• The buzz that surrounds hempcrete has been amplifying in the past decade, but it’s been difficult to find trustworthy, reliable information on the technique, free from “hemp-hype” that tends to make exaggerated claims. This book is an excellent and thorough introduction to the materials, mixes and application of hemp-lime in new construction and renovations. It’s as thorough a how-to guide as is possible to write, and the reader should be ready to tackle a project having digested the information contained here.

Yes, it’s still relevant to buy books

Even though the internet has brought access to a great deal of free information about sustainable building (including here on Endeavour’s site), there is still no comparison to the depth of reliable information available in a good book. Books cover their subjects thoroughly, the authors tend to be well-regarded experts and publishers have spent time ensuring the information is accurate and reliable. The combination of a good book and a hands-on workshop can ready anybody to undertake their own project in a way that months of online surfing simply cannot.

If you are considering buying these (or any other) books this year, we’d recommend you go directly to the publishers and buy there. Online sources like Amazon provide low prices, but at a great cost to authors and publishers. Support your sustainable building authors and buy direct!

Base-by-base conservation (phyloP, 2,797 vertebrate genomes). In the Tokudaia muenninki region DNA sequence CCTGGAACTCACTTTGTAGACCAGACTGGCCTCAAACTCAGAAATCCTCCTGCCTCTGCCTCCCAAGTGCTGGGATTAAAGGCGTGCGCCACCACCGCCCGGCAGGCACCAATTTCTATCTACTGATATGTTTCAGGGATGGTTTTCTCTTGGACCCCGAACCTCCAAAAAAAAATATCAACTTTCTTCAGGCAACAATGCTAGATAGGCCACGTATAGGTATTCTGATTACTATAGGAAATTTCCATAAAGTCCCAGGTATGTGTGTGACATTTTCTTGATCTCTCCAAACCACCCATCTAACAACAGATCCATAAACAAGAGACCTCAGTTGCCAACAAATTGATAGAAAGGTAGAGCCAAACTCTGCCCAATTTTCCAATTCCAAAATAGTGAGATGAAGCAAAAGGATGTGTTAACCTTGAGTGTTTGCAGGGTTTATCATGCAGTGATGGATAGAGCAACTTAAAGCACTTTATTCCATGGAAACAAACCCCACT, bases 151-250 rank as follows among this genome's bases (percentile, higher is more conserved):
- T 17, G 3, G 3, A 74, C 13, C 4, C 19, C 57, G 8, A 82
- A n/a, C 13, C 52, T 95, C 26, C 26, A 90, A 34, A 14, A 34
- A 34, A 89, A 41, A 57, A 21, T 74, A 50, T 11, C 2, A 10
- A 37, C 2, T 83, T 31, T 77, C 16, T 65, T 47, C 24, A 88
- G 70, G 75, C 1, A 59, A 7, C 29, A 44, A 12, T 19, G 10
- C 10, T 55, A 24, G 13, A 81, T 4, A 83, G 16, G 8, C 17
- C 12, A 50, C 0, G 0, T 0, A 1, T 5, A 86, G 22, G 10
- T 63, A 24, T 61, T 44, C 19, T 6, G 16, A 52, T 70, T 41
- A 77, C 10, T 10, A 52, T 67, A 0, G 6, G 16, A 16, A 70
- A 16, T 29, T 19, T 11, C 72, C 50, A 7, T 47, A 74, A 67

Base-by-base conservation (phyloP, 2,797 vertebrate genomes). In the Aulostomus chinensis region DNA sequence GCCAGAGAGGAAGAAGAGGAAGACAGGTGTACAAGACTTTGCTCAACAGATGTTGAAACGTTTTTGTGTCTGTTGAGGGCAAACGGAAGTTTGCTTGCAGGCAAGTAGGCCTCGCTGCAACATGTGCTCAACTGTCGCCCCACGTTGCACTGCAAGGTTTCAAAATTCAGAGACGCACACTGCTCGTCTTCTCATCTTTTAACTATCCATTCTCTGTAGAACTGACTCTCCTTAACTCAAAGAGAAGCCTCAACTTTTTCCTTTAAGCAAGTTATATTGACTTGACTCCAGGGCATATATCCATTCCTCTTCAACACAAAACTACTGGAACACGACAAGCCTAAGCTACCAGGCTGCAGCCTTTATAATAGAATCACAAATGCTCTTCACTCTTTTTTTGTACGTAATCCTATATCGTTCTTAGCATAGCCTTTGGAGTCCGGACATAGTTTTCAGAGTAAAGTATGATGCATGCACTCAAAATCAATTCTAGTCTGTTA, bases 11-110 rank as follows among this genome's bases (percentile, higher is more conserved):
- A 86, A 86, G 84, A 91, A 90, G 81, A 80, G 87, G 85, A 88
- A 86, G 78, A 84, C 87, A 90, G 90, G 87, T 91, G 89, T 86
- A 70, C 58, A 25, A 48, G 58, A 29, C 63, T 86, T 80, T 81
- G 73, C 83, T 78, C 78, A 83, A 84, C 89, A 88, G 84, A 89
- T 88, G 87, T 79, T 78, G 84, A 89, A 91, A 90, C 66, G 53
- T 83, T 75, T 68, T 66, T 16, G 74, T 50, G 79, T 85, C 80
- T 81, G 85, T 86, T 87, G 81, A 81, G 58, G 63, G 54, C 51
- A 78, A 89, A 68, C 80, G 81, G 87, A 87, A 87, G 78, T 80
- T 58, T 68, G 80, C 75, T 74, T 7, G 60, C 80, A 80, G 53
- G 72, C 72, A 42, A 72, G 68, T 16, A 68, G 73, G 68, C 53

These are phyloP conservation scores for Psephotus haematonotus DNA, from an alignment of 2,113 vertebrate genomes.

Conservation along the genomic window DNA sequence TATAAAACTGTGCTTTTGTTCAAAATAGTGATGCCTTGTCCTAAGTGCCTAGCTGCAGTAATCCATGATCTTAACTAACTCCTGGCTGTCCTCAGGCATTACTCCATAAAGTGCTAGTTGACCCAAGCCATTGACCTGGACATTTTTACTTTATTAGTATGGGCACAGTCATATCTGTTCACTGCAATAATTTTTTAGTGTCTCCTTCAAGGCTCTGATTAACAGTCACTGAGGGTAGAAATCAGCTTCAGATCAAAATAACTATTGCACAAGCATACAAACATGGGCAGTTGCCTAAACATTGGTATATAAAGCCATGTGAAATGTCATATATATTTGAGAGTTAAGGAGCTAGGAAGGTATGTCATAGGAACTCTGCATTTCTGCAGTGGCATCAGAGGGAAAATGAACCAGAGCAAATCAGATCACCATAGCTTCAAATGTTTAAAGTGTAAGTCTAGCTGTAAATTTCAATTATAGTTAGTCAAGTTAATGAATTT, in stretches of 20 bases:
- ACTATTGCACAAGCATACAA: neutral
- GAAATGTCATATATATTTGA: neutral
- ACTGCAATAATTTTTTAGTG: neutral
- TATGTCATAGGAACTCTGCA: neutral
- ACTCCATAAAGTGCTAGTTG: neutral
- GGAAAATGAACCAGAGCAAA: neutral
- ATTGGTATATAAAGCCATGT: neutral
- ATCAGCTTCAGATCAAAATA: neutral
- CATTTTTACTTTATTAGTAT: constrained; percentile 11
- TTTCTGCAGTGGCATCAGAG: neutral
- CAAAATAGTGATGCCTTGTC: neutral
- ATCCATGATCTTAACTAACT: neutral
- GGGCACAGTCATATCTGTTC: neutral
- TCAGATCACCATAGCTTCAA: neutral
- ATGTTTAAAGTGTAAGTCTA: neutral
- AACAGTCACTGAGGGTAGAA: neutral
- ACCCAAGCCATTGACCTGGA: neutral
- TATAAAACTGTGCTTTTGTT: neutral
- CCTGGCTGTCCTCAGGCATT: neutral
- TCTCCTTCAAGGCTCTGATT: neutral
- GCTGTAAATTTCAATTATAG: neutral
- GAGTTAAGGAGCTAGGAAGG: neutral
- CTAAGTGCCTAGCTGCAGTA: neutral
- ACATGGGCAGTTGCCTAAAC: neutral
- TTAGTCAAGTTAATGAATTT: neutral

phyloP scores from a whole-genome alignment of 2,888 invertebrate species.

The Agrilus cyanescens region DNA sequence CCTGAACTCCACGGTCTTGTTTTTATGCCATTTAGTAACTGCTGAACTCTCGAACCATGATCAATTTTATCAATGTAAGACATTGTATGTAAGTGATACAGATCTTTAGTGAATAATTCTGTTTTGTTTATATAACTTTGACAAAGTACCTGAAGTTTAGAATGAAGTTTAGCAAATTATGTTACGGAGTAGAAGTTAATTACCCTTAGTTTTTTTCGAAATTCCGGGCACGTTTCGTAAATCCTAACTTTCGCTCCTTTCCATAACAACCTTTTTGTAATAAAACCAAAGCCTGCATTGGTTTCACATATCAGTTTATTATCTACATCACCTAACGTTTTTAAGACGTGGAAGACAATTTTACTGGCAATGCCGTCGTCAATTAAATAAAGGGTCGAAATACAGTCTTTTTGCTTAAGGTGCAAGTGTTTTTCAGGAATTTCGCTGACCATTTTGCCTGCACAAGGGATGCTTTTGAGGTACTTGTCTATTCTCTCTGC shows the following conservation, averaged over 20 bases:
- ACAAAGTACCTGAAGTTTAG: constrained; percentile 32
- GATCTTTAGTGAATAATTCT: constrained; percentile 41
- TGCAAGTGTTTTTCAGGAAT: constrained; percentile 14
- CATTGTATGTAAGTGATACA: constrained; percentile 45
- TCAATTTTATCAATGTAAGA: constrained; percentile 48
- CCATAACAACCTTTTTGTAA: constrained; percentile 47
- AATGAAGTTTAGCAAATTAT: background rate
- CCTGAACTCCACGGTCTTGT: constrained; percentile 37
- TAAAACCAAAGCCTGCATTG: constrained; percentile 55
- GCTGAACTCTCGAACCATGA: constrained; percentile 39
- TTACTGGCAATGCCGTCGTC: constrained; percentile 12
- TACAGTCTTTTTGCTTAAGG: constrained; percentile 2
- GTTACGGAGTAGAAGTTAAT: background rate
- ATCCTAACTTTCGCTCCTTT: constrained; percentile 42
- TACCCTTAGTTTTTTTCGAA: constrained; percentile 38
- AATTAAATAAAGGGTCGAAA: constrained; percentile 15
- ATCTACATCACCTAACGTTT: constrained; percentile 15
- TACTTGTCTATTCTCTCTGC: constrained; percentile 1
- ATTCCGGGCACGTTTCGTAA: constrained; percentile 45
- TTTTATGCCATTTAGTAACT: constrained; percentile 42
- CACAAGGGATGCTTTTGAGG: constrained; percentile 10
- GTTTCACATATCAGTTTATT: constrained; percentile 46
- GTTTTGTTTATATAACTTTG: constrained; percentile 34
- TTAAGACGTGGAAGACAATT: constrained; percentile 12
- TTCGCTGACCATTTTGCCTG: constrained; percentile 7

Hempcrete Workshop

February 15, 2015hempcrete building workshop at Endeavour

November 29, 2015

Note: This workshop is being offered twice in 2015. Be sure to register for the correct date.

Workshop Instructor: Chris Magwood

Workshop Description

Come and discover how a simple mix of natural materials can create a remarkable thermal insulation!

Hempcrete (or hemp-lime) construction uses chopped hemp hurd (the woody core of the hemp plant) mixed with hydraulic lime to create an insulation material with excellent thermal, moisture-handling and structural properties.

In this workshop, participants will learn about the components of hempcrete, see a slideshow of various Canadian and international hempcrete building projects, and gain an understanding of how, why and where hempcrete is an appropriate material choice. In the classroom, we will look at the costs, sourcing and building science of using hempcrete on new building projects and renovations.

hempcrete building workshop at Endeavour

Test cylinders of mixes using hydraulic lime, hydrated lime, and hydrated lime plus metakaolin